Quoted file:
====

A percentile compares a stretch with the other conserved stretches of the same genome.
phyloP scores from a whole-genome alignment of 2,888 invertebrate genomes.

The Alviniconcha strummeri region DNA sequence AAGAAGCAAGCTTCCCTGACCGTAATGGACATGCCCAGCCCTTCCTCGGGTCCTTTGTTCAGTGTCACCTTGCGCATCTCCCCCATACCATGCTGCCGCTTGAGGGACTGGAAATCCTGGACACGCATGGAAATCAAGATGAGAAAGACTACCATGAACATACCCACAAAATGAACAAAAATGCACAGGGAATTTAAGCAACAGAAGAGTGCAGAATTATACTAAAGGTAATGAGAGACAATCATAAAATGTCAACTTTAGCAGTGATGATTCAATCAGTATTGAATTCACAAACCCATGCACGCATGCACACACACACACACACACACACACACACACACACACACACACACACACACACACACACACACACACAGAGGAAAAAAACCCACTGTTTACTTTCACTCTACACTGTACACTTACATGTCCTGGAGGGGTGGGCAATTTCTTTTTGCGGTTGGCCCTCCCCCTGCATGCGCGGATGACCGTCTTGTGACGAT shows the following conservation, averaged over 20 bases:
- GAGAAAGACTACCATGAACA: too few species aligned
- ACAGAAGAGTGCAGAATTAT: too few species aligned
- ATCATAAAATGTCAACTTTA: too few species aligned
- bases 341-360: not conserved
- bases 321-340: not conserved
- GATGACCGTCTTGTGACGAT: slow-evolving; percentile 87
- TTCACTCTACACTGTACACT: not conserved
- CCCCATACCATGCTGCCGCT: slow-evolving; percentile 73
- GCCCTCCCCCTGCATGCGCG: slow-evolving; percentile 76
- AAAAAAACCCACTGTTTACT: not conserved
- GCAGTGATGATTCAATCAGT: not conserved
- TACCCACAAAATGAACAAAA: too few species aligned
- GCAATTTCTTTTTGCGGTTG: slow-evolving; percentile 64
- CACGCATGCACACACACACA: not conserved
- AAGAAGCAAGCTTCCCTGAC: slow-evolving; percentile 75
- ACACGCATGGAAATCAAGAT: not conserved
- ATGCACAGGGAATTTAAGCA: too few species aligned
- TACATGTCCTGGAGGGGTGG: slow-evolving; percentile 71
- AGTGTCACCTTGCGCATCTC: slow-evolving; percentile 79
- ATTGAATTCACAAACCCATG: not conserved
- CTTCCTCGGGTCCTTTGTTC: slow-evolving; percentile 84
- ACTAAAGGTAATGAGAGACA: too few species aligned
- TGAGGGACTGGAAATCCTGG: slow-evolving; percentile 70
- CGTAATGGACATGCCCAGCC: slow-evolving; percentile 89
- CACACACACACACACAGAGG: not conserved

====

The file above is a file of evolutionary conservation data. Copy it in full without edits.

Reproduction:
A percentile compares a stretch with the other conserved stretches of the same genome.
phyloP scores from a whole-genome alignment of 2,888 invertebrate genomes.

The Alviniconcha strummeri region DNA sequence AAGAAGCAAGCTTCCCTGACCGTAATGGACATGCCCAGCCCTTCCTCGGGTCCTTTGTTCAGTGTCACCTTGCGCATCTCCCCCATACCATGCTGCCGCTTGAGGGACTGGAAATCCTGGACACGCATGGAAATCAAGATGAGAAAGACTACCATGAACATACCCACAAAATGAACAAAAATGCACAGGGAATTTAAGCAACAGAAGAGTGCAGAATTATACTAAAGGTAATGAGAGACAATCATAAAATGTCAACTTTAGCAGTGATGATTCAATCAGTATTGAATTCACAAACCCATGCACGCATGCACACACACACACACACACACACACACACACACACACACACACACACACACACACACACACACACACAGAGGAAAAAAACCCACTGTTTACTTTCACTCTACACTGTACACTTACATGTCCTGGAGGGGTGGGCAATTTCTTTTTGCGGTTGGCCCTCCCCCTGCATGCGCGGATGACCGTCTTGTGACGAT shows the following conservation, averaged over 20 bases:
- GAGAAAGACTACCATGAACA: too few species aligned
- ACAGAAGAGTGCAGAATTAT: too few species aligned
- ATCATAAAATGTCAACTTTA: too few species aligned
- bases 341-360: not conserved
- bases 321-340: not conserved
- GATGACCGTCTTGTGACGAT: slow-evolving; percentile 87
- TTCACTCTACACTGTACACT: not conserved
- CCCCATACCATGCTGCCGCT: slow-evolving; percentile 73
- GCCCTCCCCCTGCATGCGCG: slow-evolving; percentile 76
- AAAAAAACCCACTGTTTACT: not conserved
- GCAGTGATGATTCAATCAGT: not conserved
- TACCCACAAAATGAACAAAA: too few species aligned
- GCAATTTCTTTTTGCGGTTG: slow-evolving; percentile 64
- CACGCATGCACACACACACA: not conserved
- AAGAAGCAAGCTTCCCTGAC: slow-evolving; percentile 75
- ACACGCATGGAAATCAAGAT: not conserved
- ATGCACAGGGAATTTAAGCA: too few species aligned
- TACATGTCCTGGAGGGGTGG: slow-evolving; percentile 71
- AGTGTCACCTTGCGCATCTC: slow-evolving; percentile 79
- ATTGAATTCACAAACCCATG: not conserved
- CTTCCTCGGGTCCTTTGTTC: slow-evolving; percentile 84
- ACTAAAGGTAATGAGAGACA: too few species aligned
- TGAGGGACTGGAAATCCTGG: slow-evolving; percentile 70
- CGTAATGGACATGCCCAGCC: slow-evolving; percentile 89
- CACACACACACACACAGAGG: not conserved